CNN Conveniently Omits Eliot Spitzer from List of Recent Political Sex Scandals
Published: 5/18/2011 10:55 AM ET
CNN continued its rehabilitation of Eliot Spitzer's political career in leaving his name out of a lengthy list of recent political sex scandals Tuesday. As MediaBistro and my colleague Tom Blumer reported yesterday, the network shied away from disclosing the checkered past of one of its prime-time anchors.
In the wake of former California Gov. Arnold Schwarzenegger's revelations that he fathered a child with a mistress, CNN ran a segment during the 2 p.m. EDT hour covering recent political sex scandals. Correspondent Suzanne Malveaux mentioned six by name and CNN ran old news clips of even more - but failed to disclose that the current host of a CNN prime-time show was once embroiled in an infamous scandal.
Eliot Spitzer hosts the network's 8 p.m. EDT prime time show, In the Arena, and previously served as New York's governor from 2007 until March of 2008. Spitzer aburptly resigned from office when his involvement in a high-end prostitution ring became public.
CNN brought him on last fall to co-host the ill-fated prime time show Parker-Spitzer with columnist Kathleen Parker. When Parker left the network in February, Spitzer continued as the host of the 8 p.m. EDT hour, now re-named In the Arena.
During the afternoon segment, Malveaux mentioned the "rumored affairs" of President Kennedy and named the scandals of Arnold Schwarzenegger, former Sen. John Edwards (D-N.C.), former South Carolina Gov. Mark Sanford, former House Speaker Newt Gingrich, and former President Bill Clinton. CNN also featured old news footage in the background of other scandals, from former Detroit mayor Kwame Kilpatrick to former Sen. Larry Craig (R-Idaho).
CNN, however, did feature Spitzer's fall from grace as one of 17 recent political sex scandals on its blog CNNPolitics.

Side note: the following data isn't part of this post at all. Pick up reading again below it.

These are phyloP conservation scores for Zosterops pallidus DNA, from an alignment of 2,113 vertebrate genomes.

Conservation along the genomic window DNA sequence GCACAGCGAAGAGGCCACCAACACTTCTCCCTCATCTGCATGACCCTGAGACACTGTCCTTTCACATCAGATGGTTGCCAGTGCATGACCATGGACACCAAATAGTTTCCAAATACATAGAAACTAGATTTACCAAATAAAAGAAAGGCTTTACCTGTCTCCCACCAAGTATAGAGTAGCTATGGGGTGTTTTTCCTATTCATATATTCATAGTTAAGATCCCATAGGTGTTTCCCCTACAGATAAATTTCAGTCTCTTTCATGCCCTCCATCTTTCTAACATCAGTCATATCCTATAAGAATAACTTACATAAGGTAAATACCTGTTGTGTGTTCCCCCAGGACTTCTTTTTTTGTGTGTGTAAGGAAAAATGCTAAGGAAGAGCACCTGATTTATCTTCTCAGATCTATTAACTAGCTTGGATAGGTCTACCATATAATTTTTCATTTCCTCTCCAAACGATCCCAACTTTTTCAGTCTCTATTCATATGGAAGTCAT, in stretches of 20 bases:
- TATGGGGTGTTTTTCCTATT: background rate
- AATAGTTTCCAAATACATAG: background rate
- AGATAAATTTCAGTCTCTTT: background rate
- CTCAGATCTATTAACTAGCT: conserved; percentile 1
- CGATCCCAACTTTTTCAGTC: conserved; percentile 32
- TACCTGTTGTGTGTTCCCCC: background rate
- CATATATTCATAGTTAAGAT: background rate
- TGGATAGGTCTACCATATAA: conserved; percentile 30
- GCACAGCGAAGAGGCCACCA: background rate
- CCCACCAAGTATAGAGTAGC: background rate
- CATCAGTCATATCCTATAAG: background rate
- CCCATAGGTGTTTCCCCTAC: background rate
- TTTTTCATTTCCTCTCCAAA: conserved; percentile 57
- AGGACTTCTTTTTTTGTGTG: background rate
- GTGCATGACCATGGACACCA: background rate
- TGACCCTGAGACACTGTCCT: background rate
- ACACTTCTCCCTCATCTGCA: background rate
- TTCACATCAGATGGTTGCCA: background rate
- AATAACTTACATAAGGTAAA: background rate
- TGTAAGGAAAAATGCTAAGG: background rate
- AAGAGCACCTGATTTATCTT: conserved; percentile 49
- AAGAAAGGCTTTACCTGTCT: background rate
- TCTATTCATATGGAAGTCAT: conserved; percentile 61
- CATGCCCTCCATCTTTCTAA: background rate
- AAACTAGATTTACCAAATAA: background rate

A transcript of the segment, which aired on May 17 at 2:29 p.m. EDT, is as follows:
- Matt Hadro is a News Analyst at the Media Research Center. (Begin Videotape)
SUZANNE MALVEAUX, CNN correspondent (voice-over): It's become one of the oldest cliches in politics, whether it's the rumored affairs of President John F. Kennedy, or the painful story of John and Elizabeth Edwards, infidelity, lies, and the inevitable apologies are almost a given in the world in high-power politics. And it is the politicians' wives who generally endure the deepest agony, forced to face the cameras when a sex scandal hits.
MARK SANFORD, former governor of South Carolina: The bottom line is this: I have been unfaithful to my wife.
JENNY SANFORD, former wife of Mark Sanford: Am I okay? You know what? I have great faith and I have great friends and great family.
MALVEAUX: And with all of the news swirling around the Schwarzenegger and Shriver scandal, we know it is not the first time that the former first lady of California has had to endure the limelight for her husband.
MARIA SHRIVER, clip from 2003: And you can listen to people who have never met Arnold, or who met him for five seconds 30 years ago. Or you can listen to me.
MALVEAUX: There are those who try to help their spouses recover from their fall from grace, like Calista Gingrich, Newt Gingrich's third wife. Gingrich was House speaker at the time and she was on his staff. This was during the height of the Monica Lewinsky scandal.
NEWT GINGRICH, presidential candidate: There were times in my life, partially driven by how passionately I felt about this country, that I worked far too hard and that things happened in my life that were not appropriate.
MALVEAUX: The affair could have crippled his political ambitions. She's now a visible presence by his side as he gears up for his run for the White House. And then there are those who are at the podium when their powerful husbands are forced out of politics.
HILLARY CLINTON, former first lady of the United States: You know, I am not sitting here, some little woman standing by my man.
MALVEAUX: So why, after all the betrayals and all of the sex scandals, are these storyies still relevant? Some argue because if you'd lie to the ones you love, you'd also lie to others. Namely, the ones that you're supposed to serve.
Suzanne Malveaux, CNN, Atlanta.